The Sandy Blight Track is a real ripper and I look forward to returning with a few mates and completing the track. As you pass through the Kintore Range (forever watchful for a lost gold reef) the track becomes stony and a bit rough. All the while the mountain stands high above you, dominant and rugged but so stunning. I am continually blown away by the beauty of this country. I was enjoying the track so much that I missed the TOC plaque, so I performed a 15-point turn and retraced my steps and still couldn’t find a plaque or marker. I turned again and stopped at the precise point of the line on the map, got out of the Prado and searched. I couldn’t find a plaque! Harry flipped out and asked, “Where’s the plaque?”
“Sorry Harry, I thought Len had left one, but obviously I was wrong.” It took me the best part of 10 minutes to convince Harry to pose for the obligatory photo, but he wasn’t Happily Made anymore and refused to smile. Retracing our steps back to the Gary Junction Road, Harry was still sulking when I tried to show him Len’s marker on Tietkens Tree. William Harry Tietkens was Giles’ second-in-command before exploring west of Alice Springs himself in 1889. Among others, he discovered Lake Macdonald, the Kintore Range, the Cleland Hills and was the first person to photograph Kata Tjuta and Uluru.
I’d spent so much time searching for the TOC plaque and arguing with Harry that I missed the fuel window at Kintore. I wasn’t too concerned as there were opportunities further along the way to top up the tanks. Before I knew it we were in Western Australia and covered nearly 2700km on our quest. Upon reaching Kiwirrkurra, the roadhouse was closed, it was a Wednesday afternoon. I could have requested a call out, but I would have been charged a fee and had to pay cash. That is something anyone who travels these desert tracks needs to keep in mind. Make sure you’ve emptied an ATM before you leave the big smoke.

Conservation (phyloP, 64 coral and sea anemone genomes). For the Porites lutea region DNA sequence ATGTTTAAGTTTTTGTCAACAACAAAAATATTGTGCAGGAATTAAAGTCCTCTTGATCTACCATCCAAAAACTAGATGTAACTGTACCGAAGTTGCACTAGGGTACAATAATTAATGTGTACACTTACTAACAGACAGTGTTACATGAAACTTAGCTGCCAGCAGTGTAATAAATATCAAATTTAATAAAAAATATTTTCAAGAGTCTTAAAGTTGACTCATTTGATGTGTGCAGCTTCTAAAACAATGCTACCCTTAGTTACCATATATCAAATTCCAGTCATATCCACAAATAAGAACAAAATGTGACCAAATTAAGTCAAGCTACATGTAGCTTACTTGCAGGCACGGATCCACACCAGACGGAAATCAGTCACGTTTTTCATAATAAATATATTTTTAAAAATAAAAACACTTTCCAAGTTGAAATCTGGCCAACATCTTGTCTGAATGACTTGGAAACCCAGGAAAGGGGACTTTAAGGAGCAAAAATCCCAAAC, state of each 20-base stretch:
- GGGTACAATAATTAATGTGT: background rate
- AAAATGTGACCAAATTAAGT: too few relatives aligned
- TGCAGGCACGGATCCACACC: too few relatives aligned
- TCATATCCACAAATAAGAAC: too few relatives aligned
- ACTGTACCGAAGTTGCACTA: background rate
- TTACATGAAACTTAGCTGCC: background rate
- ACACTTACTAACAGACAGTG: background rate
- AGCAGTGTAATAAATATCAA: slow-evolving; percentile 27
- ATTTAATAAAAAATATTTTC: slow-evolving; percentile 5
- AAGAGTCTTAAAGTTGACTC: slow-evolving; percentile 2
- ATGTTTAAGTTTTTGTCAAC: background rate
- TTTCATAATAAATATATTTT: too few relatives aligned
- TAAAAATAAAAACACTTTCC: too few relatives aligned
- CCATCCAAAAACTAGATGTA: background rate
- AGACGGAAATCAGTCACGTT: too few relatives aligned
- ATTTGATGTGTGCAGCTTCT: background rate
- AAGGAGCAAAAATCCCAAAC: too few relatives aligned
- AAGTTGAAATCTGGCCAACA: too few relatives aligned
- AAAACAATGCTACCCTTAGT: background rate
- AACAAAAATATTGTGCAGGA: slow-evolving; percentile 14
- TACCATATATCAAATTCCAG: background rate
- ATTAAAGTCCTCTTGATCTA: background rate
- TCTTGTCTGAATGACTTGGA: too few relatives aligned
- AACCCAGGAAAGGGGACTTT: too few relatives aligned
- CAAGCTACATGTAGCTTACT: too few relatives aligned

Passing through the nearby Pollock Hills, I was intrigued by a track that traverses through the range and is well marked on my Hema maps. Time and knowledge didn’t provide me with an opportunity to explore this time, but I will be back as it looked a very interesting challenge. I rolled out the swag at Jupiter Well, enjoying some Spanish cuisine before socialising with some normal people around a fire.
Harry was banished to the console for the night. After a long day behind the wheel, I was nuggeted and snuck off to bed, almost asleep before my head had hit the pillow. From Jupiter Well, it is only 223km to Kunawarritji Community via the Gary Junction Road and Jenkins Track. It was also a recently graded run so I made it to Gary Junction in time for a late morning tea. When I reached Kunawarritji, the fuel window had just been closed (time works differently out here). I spoke to the fuel operator and he told me to come back at 2.00pm.